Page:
Keeping active could help improve wellbeing for overweight children, research finds

31 October 2018

Overweight and obese children who are physically inactive are more likely to have poor wellbeing than their more active peers who are a similar weight, according to a new study.

Researchers from Edge Hill University and the University of Limerick examined information on more than 6,000 7-year-olds born in the UK at turn of the century who are taking part in the Millennium Cohort Study.

The analysis focused on children’s body mass index (BMI), their level of physical activity and parents’ reports of their children’s social-emotional wellbeing, which included measures of conduct problems, emotional issues, relationships with peers, hyperactivity and positive social behaviour. The researchers took into account background factors, such as children’s ethnicity, exact age, and whether they were living in poverty.

To examine levels of physical activity, the researchers analysed data taken from activity monitors, which were worn by study members for seven consecutive days. The children’s results were separated by gender, and divided into four groups: least active, low to moderate, moderate to high, and most active.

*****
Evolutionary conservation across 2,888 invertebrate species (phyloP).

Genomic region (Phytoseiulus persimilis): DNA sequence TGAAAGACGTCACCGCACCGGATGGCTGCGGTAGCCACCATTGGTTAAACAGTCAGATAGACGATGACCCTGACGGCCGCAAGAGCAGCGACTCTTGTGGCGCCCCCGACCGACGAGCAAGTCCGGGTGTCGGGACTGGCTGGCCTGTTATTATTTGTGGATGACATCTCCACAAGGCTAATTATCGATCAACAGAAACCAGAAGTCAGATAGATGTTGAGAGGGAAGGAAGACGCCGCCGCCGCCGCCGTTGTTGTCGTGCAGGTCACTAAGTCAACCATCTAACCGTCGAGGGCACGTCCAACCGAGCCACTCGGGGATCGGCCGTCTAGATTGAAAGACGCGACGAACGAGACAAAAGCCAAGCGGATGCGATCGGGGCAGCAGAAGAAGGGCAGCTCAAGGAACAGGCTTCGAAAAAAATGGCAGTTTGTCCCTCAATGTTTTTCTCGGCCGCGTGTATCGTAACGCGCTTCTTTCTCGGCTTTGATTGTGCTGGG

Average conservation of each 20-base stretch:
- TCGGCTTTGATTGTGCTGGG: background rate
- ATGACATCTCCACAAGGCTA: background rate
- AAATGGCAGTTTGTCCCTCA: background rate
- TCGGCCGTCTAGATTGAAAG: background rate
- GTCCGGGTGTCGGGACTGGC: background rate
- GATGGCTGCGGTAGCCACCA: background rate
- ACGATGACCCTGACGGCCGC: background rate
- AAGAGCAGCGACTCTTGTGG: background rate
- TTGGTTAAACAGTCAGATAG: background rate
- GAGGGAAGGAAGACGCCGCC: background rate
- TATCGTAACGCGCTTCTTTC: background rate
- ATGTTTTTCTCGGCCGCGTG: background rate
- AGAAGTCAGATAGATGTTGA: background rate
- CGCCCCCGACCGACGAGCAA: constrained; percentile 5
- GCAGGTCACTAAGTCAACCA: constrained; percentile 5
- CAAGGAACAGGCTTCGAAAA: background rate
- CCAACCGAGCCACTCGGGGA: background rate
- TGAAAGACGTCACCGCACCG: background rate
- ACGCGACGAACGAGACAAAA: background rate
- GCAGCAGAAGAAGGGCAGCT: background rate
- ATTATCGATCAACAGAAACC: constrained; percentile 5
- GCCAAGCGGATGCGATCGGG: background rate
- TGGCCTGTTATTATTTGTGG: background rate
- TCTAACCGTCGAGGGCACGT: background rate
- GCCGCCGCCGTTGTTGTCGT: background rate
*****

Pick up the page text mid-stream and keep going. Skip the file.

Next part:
The findings revealed that for overweight and obese children, girls who were least active, and boys who were low to moderate, had the most social-emotional difficulties at age 7. Children who were carrying excess weight, but who exercised more regularly, did not tend to have poorer social-emotional wellbeing than those who were a normal weight.

Overweight and obese children who were least active and low to moderate were more likely to have problems getting on with peers. Overweight and obese boys who were most active, and those who were low to moderate tended to have conduct issues. Boys who were low to moderate had emotional problems, but also displayed positive social behaviour.

Levels of activity ranged from 43 minutes to 100 minutes a day for boys and 34 minutes to 81 minutes per day for girls.

The report said that inactive children with a high BMI were at greatest risk of experiencing poorer wellbeing and “therefore, screening for social-emotional wellbeing difficulties in this population is a priority”.

Read the full paper

‘Cross-sectional associations between body mass index and social–emotional wellbeing among differentially active children’ by Robert J Noonan and Stuart J Fairclough was published in the European Journal of Public Health.

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